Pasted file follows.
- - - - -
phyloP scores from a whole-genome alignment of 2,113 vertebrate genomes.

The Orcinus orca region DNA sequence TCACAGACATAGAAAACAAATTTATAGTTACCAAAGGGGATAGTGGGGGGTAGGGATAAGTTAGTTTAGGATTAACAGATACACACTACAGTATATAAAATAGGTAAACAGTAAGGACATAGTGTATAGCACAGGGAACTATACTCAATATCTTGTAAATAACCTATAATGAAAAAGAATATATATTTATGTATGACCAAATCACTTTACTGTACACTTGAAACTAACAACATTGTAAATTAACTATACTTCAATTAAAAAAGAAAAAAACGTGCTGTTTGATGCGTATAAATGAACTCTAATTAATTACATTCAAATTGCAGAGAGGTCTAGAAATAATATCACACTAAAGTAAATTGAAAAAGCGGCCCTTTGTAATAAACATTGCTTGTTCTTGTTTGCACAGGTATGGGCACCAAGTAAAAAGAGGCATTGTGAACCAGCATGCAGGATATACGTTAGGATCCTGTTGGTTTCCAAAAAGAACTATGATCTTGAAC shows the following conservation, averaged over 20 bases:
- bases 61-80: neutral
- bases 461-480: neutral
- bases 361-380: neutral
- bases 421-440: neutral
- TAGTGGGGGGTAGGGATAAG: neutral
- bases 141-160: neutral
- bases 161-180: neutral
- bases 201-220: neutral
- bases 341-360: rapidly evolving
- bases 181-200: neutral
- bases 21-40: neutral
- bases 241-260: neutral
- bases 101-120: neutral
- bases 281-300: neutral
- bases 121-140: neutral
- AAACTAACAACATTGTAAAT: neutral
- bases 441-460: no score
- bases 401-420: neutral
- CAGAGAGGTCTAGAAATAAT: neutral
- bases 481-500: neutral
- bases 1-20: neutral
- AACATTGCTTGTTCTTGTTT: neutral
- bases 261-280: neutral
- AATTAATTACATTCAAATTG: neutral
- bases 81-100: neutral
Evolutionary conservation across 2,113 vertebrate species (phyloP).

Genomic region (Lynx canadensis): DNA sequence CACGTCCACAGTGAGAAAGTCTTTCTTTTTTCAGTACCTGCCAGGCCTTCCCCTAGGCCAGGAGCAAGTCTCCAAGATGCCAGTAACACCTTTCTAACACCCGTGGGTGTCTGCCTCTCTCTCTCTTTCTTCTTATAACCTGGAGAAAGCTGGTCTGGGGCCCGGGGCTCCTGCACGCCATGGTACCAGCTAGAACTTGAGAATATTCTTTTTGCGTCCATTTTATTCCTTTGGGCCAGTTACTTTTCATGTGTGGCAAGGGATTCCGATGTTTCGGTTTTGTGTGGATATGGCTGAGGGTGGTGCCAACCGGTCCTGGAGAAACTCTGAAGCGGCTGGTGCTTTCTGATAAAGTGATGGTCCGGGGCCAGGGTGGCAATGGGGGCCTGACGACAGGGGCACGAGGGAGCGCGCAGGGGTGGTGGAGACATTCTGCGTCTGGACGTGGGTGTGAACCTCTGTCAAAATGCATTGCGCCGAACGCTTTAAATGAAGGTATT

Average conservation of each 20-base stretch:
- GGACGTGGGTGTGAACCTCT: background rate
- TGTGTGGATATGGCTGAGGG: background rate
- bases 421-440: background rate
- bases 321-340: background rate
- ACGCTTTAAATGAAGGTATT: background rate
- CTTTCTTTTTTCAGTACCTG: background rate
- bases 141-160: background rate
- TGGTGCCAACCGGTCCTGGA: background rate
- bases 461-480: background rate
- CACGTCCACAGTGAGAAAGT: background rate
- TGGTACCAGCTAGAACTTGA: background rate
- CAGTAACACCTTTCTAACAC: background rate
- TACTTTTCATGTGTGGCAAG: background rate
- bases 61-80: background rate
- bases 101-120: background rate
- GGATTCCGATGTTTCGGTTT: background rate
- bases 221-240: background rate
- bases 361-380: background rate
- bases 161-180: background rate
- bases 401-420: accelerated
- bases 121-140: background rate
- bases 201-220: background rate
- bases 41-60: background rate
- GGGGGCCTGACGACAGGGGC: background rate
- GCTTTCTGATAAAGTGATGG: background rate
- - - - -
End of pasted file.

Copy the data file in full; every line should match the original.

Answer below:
phyloP scores from a whole-genome alignment of 2,113 vertebrate genomes.

The Orcinus orca region DNA sequence TCACAGACATAGAAAACAAATTTATAGTTACCAAAGGGGATAGTGGGGGGTAGGGATAAGTTAGTTTAGGATTAACAGATACACACTACAGTATATAAAATAGGTAAACAGTAAGGACATAGTGTATAGCACAGGGAACTATACTCAATATCTTGTAAATAACCTATAATGAAAAAGAATATATATTTATGTATGACCAAATCACTTTACTGTACACTTGAAACTAACAACATTGTAAATTAACTATACTTCAATTAAAAAAGAAAAAAACGTGCTGTTTGATGCGTATAAATGAACTCTAATTAATTACATTCAAATTGCAGAGAGGTCTAGAAATAATATCACACTAAAGTAAATTGAAAAAGCGGCCCTTTGTAATAAACATTGCTTGTTCTTGTTTGCACAGGTATGGGCACCAAGTAAAAAGAGGCATTGTGAACCAGCATGCAGGATATACGTTAGGATCCTGTTGGTTTCCAAAAAGAACTATGATCTTGAAC shows the following conservation, averaged over 20 bases:
- bases 61-80: neutral
- bases 461-480: neutral
- bases 361-380: neutral
- bases 421-440: neutral
- TAGTGGGGGGTAGGGATAAG: neutral
- bases 141-160: neutral
- bases 161-180: neutral
- bases 201-220: neutral
- bases 341-360: rapidly evolving
- bases 181-200: neutral
- bases 21-40: neutral
- bases 241-260: neutral
- bases 101-120: neutral
- bases 281-300: neutral
- bases 121-140: neutral
- AAACTAACAACATTGTAAAT: neutral
- bases 441-460: no score
- bases 401-420: neutral
- CAGAGAGGTCTAGAAATAAT: neutral
- bases 481-500: neutral
- bases 1-20: neutral
- AACATTGCTTGTTCTTGTTT: neutral
- bases 261-280: neutral
- AATTAATTACATTCAAATTG: neutral
- bases 81-100: neutral
Evolutionary conservation across 2,113 vertebrate species (phyloP).

Genomic region (Lynx canadensis): DNA sequence CACGTCCACAGTGAGAAAGTCTTTCTTTTTTCAGTACCTGCCAGGCCTTCCCCTAGGCCAGGAGCAAGTCTCCAAGATGCCAGTAACACCTTTCTAACACCCGTGGGTGTCTGCCTCTCTCTCTCTTTCTTCTTATAACCTGGAGAAAGCTGGTCTGGGGCCCGGGGCTCCTGCACGCCATGGTACCAGCTAGAACTTGAGAATATTCTTTTTGCGTCCATTTTATTCCTTTGGGCCAGTTACTTTTCATGTGTGGCAAGGGATTCCGATGTTTCGGTTTTGTGTGGATATGGCTGAGGGTGGTGCCAACCGGTCCTGGAGAAACTCTGAAGCGGCTGGTGCTTTCTGATAAAGTGATGGTCCGGGGCCAGGGTGGCAATGGGGGCCTGACGACAGGGGCACGAGGGAGCGCGCAGGGGTGGTGGAGACATTCTGCGTCTGGACGTGGGTGTGAACCTCTGTCAAAATGCATTGCGCCGAACGCTTTAAATGAAGGTATT

Average conservation of each 20-base stretch:
- GGACGTGGGTGTGAACCTCT: background rate
- TGTGTGGATATGGCTGAGGG: background rate
- bases 421-440: background rate
- bases 321-340: background rate
- ACGCTTTAAATGAAGGTATT: background rate
- CTTTCTTTTTTCAGTACCTG: background rate
- bases 141-160: background rate
- TGGTGCCAACCGGTCCTGGA: background rate
- bases 461-480: background rate
- CACGTCCACAGTGAGAAAGT: background rate
- TGGTACCAGCTAGAACTTGA: background rate
- CAGTAACACCTTTCTAACAC: background rate
- TACTTTTCATGTGTGGCAAG: background rate
- bases 61-80: background rate
- bases 101-120: background rate
- GGATTCCGATGTTTCGGTTT: background rate
- bases 221-240: background rate
- bases 361-380: background rate
- bases 161-180: background rate
- bases 401-420: accelerated
- bases 121-140: background rate
- bases 201-220: background rate
- bases 41-60: background rate
- GGGGGCCTGACGACAGGGGC: background rate
- GCTTTCTGATAAAGTGATGG: background rate